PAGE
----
The Boatel insurrection is still =suppressed. The offer of pardon is attributed to fear, and has failed to -induce -the insurgents to sur- render. On the contrary, they had shown themselves on new points; but at the latest dates thirty Seigel villages bad been burnt, and great preparations were in progreas for an effective campaign. Brigadier -Mackenzie was going on well. At Secunderabad, the Pews of the assault produced a great seneation. It was believed that the Ni- zam was privy,to the assault on Colonel Mackenzie, and the Resident received information that a large body of Maluomedans from Hyderabad were meditating an attack upon the cantonment. To prepare for the worst, the whole of the subsidiary force was called out and remained un- der arms during the night of the ,24th ; which, however, passed over with quiet,thatduis net hitherto been disturbed.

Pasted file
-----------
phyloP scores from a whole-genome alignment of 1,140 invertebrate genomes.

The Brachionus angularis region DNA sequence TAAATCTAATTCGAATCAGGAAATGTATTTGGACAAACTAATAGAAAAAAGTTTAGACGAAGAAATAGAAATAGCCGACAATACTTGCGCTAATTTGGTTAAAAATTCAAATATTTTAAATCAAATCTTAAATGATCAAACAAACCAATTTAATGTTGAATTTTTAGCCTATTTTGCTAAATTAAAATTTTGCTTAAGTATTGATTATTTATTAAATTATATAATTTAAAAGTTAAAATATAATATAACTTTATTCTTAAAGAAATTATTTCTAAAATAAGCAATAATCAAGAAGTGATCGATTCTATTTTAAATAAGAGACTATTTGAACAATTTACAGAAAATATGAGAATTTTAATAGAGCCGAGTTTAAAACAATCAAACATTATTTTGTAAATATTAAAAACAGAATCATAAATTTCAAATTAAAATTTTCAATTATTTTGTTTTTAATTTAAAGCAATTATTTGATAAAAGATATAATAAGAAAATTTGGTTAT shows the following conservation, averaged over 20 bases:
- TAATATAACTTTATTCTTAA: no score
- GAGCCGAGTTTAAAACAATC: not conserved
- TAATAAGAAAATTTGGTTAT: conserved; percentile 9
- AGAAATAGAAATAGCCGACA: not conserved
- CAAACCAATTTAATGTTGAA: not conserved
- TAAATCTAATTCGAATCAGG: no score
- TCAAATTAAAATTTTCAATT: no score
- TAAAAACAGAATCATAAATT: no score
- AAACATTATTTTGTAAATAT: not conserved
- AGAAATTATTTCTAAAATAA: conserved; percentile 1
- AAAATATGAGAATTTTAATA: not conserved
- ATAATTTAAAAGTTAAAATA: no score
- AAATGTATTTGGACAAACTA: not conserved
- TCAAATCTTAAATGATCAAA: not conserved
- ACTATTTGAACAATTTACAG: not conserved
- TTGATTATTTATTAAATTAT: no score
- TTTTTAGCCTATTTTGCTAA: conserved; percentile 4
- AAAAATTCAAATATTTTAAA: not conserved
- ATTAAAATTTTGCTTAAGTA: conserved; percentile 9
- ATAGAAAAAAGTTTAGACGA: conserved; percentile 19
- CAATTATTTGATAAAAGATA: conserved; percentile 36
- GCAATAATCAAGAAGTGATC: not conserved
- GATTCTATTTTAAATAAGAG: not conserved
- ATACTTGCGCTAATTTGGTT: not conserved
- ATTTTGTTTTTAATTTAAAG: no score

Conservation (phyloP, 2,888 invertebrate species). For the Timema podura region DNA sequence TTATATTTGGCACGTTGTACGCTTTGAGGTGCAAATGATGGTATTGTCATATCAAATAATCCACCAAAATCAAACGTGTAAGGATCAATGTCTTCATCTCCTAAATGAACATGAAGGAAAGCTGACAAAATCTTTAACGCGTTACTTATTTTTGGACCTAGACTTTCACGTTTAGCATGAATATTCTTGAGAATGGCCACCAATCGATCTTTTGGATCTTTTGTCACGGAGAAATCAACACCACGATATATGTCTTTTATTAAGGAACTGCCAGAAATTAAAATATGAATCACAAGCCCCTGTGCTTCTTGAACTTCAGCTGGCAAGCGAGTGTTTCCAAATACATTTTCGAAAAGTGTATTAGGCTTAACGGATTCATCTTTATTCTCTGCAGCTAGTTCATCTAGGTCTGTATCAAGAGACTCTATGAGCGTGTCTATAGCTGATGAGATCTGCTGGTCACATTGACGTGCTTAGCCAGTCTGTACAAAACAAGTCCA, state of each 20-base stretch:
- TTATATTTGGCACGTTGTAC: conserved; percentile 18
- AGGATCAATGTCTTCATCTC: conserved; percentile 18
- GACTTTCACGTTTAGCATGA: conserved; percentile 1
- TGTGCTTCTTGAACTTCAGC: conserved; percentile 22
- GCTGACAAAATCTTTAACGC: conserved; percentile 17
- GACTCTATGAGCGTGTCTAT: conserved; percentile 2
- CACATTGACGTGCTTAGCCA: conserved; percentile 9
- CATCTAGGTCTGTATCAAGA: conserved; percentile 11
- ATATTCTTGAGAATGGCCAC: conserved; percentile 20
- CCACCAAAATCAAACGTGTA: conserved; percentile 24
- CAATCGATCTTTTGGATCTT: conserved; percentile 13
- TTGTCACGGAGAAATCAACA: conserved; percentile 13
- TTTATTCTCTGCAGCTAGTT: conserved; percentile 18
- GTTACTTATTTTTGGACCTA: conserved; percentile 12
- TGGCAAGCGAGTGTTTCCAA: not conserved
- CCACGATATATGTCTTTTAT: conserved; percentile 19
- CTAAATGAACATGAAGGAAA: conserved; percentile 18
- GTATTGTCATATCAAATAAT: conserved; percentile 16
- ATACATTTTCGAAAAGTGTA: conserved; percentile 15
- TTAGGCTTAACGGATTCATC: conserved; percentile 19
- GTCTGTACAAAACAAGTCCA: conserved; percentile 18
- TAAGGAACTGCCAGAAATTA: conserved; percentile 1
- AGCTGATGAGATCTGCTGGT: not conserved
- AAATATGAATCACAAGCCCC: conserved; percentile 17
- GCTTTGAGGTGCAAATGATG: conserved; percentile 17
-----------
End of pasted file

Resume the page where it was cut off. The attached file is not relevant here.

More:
trim= *vars.—The Atlantic arrived at Liverpool on Monday, with advises from New York to the 31st October. A report that an extraordinary Russian ambassador was about to arrive at'Wafilmagton was -revived, although it had been sharply contradicted It isoven out that he will accept, on behalf of Russia, the mediation of,the United States on the Eastern question, and indicate the -terms Russia will agree to ; terms which " will embrace such vast commercial edema. taps kr all the world, that,the industrial classes of France and Englend will,clamour for their acceptance ,as soon as they are generally under,- The following explanations in regard to the rights of belligerents in the -United States had been issued by the Attorney-General at Washington-